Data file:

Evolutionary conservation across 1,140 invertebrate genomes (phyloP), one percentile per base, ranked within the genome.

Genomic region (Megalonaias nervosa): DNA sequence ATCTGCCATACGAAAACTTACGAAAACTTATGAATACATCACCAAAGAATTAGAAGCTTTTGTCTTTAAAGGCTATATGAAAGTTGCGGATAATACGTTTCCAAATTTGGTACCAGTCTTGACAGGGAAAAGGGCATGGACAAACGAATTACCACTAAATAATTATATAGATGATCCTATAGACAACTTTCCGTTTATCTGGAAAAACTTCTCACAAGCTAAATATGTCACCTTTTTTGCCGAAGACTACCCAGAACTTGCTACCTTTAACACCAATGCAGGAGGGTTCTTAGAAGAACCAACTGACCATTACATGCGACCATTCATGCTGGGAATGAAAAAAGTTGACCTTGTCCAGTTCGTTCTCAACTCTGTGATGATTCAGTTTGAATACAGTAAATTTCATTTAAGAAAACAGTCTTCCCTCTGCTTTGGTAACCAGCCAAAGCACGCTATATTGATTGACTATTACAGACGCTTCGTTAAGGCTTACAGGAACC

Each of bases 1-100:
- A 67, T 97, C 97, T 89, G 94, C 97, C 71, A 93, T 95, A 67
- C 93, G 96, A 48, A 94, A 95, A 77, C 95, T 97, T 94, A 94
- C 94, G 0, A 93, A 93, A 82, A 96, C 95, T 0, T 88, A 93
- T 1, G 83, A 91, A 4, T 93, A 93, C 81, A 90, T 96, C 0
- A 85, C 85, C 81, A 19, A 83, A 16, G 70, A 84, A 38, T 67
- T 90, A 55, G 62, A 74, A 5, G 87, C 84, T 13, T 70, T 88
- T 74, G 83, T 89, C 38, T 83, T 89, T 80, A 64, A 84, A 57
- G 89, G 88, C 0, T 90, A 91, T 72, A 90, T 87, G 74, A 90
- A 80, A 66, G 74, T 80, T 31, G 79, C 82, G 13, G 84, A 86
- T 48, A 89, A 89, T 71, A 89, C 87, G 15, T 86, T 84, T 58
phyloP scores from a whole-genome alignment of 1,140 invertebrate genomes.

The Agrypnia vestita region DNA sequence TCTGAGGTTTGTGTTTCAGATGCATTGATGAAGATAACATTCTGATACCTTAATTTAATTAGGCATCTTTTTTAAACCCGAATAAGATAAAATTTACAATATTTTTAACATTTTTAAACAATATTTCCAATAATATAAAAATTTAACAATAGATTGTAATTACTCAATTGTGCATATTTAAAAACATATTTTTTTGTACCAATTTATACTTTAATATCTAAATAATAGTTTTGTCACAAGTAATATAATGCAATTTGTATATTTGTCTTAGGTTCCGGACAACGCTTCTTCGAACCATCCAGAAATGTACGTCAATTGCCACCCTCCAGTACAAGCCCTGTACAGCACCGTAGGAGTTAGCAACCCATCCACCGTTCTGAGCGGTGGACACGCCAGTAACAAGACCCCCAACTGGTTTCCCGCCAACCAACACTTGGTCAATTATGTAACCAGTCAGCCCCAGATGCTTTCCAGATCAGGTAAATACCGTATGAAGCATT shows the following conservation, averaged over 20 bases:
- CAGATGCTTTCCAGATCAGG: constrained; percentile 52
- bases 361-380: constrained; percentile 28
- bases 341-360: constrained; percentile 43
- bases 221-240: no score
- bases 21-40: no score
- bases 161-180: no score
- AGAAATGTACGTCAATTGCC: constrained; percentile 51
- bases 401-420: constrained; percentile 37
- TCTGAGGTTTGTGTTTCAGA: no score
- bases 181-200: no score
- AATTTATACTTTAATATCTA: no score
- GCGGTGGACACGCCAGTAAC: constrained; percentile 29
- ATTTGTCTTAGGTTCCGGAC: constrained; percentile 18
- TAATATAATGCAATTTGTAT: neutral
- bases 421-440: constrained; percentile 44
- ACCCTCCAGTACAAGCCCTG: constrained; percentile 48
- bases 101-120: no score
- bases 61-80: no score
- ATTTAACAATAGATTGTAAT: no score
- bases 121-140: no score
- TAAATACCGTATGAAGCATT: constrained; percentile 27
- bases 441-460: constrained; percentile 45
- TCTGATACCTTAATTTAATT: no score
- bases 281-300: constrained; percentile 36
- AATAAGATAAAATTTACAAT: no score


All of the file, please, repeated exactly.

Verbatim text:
Evolutionary conservation across 1,140 invertebrate genomes (phyloP), one percentile per base, ranked within the genome.

Genomic region (Megalonaias nervosa): DNA sequence ATCTGCCATACGAAAACTTACGAAAACTTATGAATACATCACCAAAGAATTAGAAGCTTTTGTCTTTAAAGGCTATATGAAAGTTGCGGATAATACGTTTCCAAATTTGGTACCAGTCTTGACAGGGAAAAGGGCATGGACAAACGAATTACCACTAAATAATTATATAGATGATCCTATAGACAACTTTCCGTTTATCTGGAAAAACTTCTCACAAGCTAAATATGTCACCTTTTTTGCCGAAGACTACCCAGAACTTGCTACCTTTAACACCAATGCAGGAGGGTTCTTAGAAGAACCAACTGACCATTACATGCGACCATTCATGCTGGGAATGAAAAAAGTTGACCTTGTCCAGTTCGTTCTCAACTCTGTGATGATTCAGTTTGAATACAGTAAATTTCATTTAAGAAAACAGTCTTCCCTCTGCTTTGGTAACCAGCCAAAGCACGCTATATTGATTGACTATTACAGACGCTTCGTTAAGGCTTACAGGAACC

Each of bases 1-100:
- A 67, T 97, C 97, T 89, G 94, C 97, C 71, A 93, T 95, A 67
- C 93, G 96, A 48, A 94, A 95, A 77, C 95, T 97, T 94, A 94
- C 94, G 0, A 93, A 93, A 82, A 96, C 95, T 0, T 88, A 93
- T 1, G 83, A 91, A 4, T 93, A 93, C 81, A 90, T 96, C 0
- A 85, C 85, C 81, A 19, A 83, A 16, G 70, A 84, A 38, T 67
- T 90, A 55, G 62, A 74, A 5, G 87, C 84, T 13, T 70, T 88
- T 74, G 83, T 89, C 38, T 83, T 89, T 80, A 64, A 84, A 57
- G 89, G 88, C 0, T 90, A 91, T 72, A 90, T 87, G 74, A 90
- A 80, A 66, G 74, T 80, T 31, G 79, C 82, G 13, G 84, A 86
- T 48, A 89, A 89, T 71, A 89, C 87, G 15, T 86, T 84, T 58
phyloP scores from a whole-genome alignment of 1,140 invertebrate genomes.

The Agrypnia vestita region DNA sequence TCTGAGGTTTGTGTTTCAGATGCATTGATGAAGATAACATTCTGATACCTTAATTTAATTAGGCATCTTTTTTAAACCCGAATAAGATAAAATTTACAATATTTTTAACATTTTTAAACAATATTTCCAATAATATAAAAATTTAACAATAGATTGTAATTACTCAATTGTGCATATTTAAAAACATATTTTTTTGTACCAATTTATACTTTAATATCTAAATAATAGTTTTGTCACAAGTAATATAATGCAATTTGTATATTTGTCTTAGGTTCCGGACAACGCTTCTTCGAACCATCCAGAAATGTACGTCAATTGCCACCCTCCAGTACAAGCCCTGTACAGCACCGTAGGAGTTAGCAACCCATCCACCGTTCTGAGCGGTGGACACGCCAGTAACAAGACCCCCAACTGGTTTCCCGCCAACCAACACTTGGTCAATTATGTAACCAGTCAGCCCCAGATGCTTTCCAGATCAGGTAAATACCGTATGAAGCATT shows the following conservation, averaged over 20 bases:
- CAGATGCTTTCCAGATCAGG: constrained; percentile 52
- bases 361-380: constrained; percentile 28
- bases 341-360: constrained; percentile 43
- bases 221-240: no score
- bases 21-40: no score
- bases 161-180: no score
- AGAAATGTACGTCAATTGCC: constrained; percentile 51
- bases 401-420: constrained; percentile 37
- TCTGAGGTTTGTGTTTCAGA: no score
- bases 181-200: no score
- AATTTATACTTTAATATCTA: no score
- GCGGTGGACACGCCAGTAAC: constrained; percentile 29
- ATTTGTCTTAGGTTCCGGAC: constrained; percentile 18
- TAATATAATGCAATTTGTAT: neutral
- bases 421-440: constrained; percentile 44
- ACCCTCCAGTACAAGCCCTG: constrained; percentile 48
- bases 101-120: no score
- bases 61-80: no score
- ATTTAACAATAGATTGTAAT: no score
- bases 121-140: no score
- TAAATACCGTATGAAGCATT: constrained; percentile 27
- bases 441-460: constrained; percentile 45
- TCTGATACCTTAATTTAATT: no score
- bases 281-300: constrained; percentile 36
- AATAAGATAAAATTTACAAT: no score